Mr. Trumbull submitted the following resolution; which was ordered to be printed:
Resolved, That, in the opinion of the Senate, the true way to preserve the Union is to enforce the laws of the Union; that resistance to their enforcement, whether under the name of anti-coercion or any other name, is encouragement to disunion, and that it is the duty of the President to use all the means in his power to hold and protect the public property of the United States, and enforce the laws thereof, as well in the States of South Carolina, Georgia, Florida, Mississippi, Alabama, Louisiana, and Texas, as within the other States of the Union.
The Senate proceeded by unanimous consent to consider the said resolution; and,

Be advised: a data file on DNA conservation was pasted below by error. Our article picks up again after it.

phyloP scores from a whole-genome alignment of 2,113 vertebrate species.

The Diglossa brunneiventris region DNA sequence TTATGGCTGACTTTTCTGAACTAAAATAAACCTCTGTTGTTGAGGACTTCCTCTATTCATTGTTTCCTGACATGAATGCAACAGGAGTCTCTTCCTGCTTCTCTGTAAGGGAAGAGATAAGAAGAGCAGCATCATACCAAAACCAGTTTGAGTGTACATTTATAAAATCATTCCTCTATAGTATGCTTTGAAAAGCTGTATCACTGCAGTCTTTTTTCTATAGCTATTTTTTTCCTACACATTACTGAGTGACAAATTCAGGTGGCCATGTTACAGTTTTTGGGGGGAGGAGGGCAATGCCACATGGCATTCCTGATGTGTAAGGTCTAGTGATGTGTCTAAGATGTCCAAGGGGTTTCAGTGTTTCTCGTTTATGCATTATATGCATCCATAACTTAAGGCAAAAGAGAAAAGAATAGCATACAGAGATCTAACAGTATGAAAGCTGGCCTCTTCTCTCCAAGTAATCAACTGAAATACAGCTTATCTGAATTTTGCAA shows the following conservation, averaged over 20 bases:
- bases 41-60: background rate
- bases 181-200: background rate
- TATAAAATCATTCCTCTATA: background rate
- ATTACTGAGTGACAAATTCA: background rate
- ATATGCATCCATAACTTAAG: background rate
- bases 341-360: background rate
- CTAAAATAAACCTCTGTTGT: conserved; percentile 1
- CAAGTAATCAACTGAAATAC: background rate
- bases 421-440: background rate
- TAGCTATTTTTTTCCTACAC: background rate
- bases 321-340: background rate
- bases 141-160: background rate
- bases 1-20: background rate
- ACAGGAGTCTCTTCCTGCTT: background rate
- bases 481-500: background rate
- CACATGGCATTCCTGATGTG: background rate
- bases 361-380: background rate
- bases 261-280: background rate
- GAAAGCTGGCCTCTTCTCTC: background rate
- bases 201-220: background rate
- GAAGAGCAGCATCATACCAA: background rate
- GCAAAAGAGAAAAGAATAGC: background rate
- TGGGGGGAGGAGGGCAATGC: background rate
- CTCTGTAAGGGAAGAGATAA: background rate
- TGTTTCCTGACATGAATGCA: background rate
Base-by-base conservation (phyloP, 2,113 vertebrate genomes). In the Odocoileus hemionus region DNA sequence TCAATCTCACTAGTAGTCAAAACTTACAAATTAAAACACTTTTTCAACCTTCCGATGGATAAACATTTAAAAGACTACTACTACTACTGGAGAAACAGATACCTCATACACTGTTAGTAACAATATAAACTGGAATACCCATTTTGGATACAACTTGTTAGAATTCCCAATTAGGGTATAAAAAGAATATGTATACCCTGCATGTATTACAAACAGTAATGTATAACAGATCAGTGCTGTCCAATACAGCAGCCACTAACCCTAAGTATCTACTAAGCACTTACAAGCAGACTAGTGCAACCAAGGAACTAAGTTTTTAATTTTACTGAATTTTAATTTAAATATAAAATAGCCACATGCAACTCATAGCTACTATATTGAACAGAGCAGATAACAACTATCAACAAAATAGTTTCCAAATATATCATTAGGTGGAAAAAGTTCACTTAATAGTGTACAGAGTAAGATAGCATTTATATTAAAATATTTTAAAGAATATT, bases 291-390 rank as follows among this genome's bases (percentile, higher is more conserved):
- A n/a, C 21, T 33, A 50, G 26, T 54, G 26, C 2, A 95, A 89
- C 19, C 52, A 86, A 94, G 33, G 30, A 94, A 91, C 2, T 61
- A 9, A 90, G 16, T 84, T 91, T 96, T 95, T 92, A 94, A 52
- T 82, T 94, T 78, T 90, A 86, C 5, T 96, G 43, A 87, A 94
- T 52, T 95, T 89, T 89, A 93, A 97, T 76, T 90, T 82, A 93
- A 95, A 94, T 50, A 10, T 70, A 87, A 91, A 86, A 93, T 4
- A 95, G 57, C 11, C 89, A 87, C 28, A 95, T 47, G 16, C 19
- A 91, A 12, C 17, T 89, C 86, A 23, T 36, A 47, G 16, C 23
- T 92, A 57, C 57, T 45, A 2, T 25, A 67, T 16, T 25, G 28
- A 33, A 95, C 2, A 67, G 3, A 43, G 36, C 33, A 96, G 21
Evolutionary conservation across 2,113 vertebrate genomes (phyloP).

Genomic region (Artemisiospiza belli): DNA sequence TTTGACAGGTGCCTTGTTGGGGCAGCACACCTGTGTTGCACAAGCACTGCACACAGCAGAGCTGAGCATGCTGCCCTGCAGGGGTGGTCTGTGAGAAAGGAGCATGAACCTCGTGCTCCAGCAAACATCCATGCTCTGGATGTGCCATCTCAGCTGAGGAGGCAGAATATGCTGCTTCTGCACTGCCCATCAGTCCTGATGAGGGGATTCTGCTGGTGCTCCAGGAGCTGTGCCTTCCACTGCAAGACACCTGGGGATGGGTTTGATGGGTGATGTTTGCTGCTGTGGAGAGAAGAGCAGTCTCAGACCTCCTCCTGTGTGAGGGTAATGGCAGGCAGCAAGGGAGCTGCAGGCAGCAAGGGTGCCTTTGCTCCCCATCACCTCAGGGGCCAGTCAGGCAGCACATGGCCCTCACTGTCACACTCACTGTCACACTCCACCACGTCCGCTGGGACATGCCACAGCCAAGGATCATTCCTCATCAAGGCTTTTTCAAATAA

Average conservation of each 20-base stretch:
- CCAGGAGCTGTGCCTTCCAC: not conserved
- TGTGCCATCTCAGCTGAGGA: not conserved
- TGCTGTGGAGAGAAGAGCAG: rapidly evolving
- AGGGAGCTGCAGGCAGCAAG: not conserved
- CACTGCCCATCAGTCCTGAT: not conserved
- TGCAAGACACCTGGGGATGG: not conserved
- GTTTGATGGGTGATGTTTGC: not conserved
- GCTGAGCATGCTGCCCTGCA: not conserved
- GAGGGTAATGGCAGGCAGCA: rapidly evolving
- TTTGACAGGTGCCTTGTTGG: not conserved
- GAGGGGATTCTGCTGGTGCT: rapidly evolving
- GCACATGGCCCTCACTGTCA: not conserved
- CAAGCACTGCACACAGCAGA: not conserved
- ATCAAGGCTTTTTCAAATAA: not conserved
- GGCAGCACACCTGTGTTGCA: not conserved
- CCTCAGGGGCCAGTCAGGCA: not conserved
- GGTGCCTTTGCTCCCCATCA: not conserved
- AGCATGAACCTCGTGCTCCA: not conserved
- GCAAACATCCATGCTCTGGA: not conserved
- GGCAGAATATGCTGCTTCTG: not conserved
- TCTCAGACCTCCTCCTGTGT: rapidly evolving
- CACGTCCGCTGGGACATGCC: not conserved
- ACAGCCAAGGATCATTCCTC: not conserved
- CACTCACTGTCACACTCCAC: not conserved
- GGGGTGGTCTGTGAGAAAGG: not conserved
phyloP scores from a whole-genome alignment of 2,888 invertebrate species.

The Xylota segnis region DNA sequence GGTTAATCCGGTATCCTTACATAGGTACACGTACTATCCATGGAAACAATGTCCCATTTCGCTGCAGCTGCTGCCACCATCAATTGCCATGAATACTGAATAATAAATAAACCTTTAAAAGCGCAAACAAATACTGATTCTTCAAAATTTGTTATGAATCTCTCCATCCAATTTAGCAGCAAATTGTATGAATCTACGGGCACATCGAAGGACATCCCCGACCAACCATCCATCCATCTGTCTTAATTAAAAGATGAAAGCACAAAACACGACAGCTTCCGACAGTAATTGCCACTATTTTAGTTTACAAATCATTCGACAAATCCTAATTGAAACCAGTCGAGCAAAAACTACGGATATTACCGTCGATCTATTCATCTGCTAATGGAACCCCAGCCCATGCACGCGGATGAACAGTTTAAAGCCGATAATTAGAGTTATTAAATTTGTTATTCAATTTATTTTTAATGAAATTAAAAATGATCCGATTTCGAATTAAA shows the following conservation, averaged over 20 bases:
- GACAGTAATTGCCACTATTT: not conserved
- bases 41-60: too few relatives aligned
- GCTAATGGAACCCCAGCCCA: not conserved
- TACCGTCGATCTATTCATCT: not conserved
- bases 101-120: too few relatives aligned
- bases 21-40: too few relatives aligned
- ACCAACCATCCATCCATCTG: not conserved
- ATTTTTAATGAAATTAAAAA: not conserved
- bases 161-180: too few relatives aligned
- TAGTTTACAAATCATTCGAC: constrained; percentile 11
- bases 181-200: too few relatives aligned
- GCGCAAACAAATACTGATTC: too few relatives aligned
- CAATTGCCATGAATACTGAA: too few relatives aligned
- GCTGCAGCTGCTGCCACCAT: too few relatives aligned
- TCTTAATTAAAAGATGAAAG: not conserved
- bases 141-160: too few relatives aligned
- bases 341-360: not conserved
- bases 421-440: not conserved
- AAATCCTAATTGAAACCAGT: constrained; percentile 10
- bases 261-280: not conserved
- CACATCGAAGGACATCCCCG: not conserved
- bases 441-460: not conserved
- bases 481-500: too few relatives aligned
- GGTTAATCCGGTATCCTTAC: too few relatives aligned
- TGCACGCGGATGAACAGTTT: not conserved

On the question to agree to the resolution,
On motion by Mr. Sumner, that the Senate proceed to the consideration of executive business,
It was determined in the affirmative,
On motion by Mr. Bright, The yeas and nays being desired by one fifth of the senators present,
Those who voted in the affirmative are,
Messrs. Anthony, Baker, Chandler, Clark, Collamer, Cowan, Dixon, Doolittle, Fessenden, Foot, Foster, Grimes, Hale, Harris, Howe, Johnson, King, Lane, Morrill, Sherman, Simmons, Sumner, Ten Eyck, Wilmot, Wilson.
Those who voted in the negative are,
Messrs. Breckinridge, Bright, Clingman, Douglas, Kenuedy, Mitchel, Nesmith, Nicholson, Powell, Trumbull, Wade.
So the motion was agreed to; and,
After the consideration of executive business,
The doors were opened.
SOURCE: Journal of the Senate of the United States of America, Being the Second Session of the Thirty-Sixth Congress; Begun and Held at the City of Washington, December 3, 1860, p. 431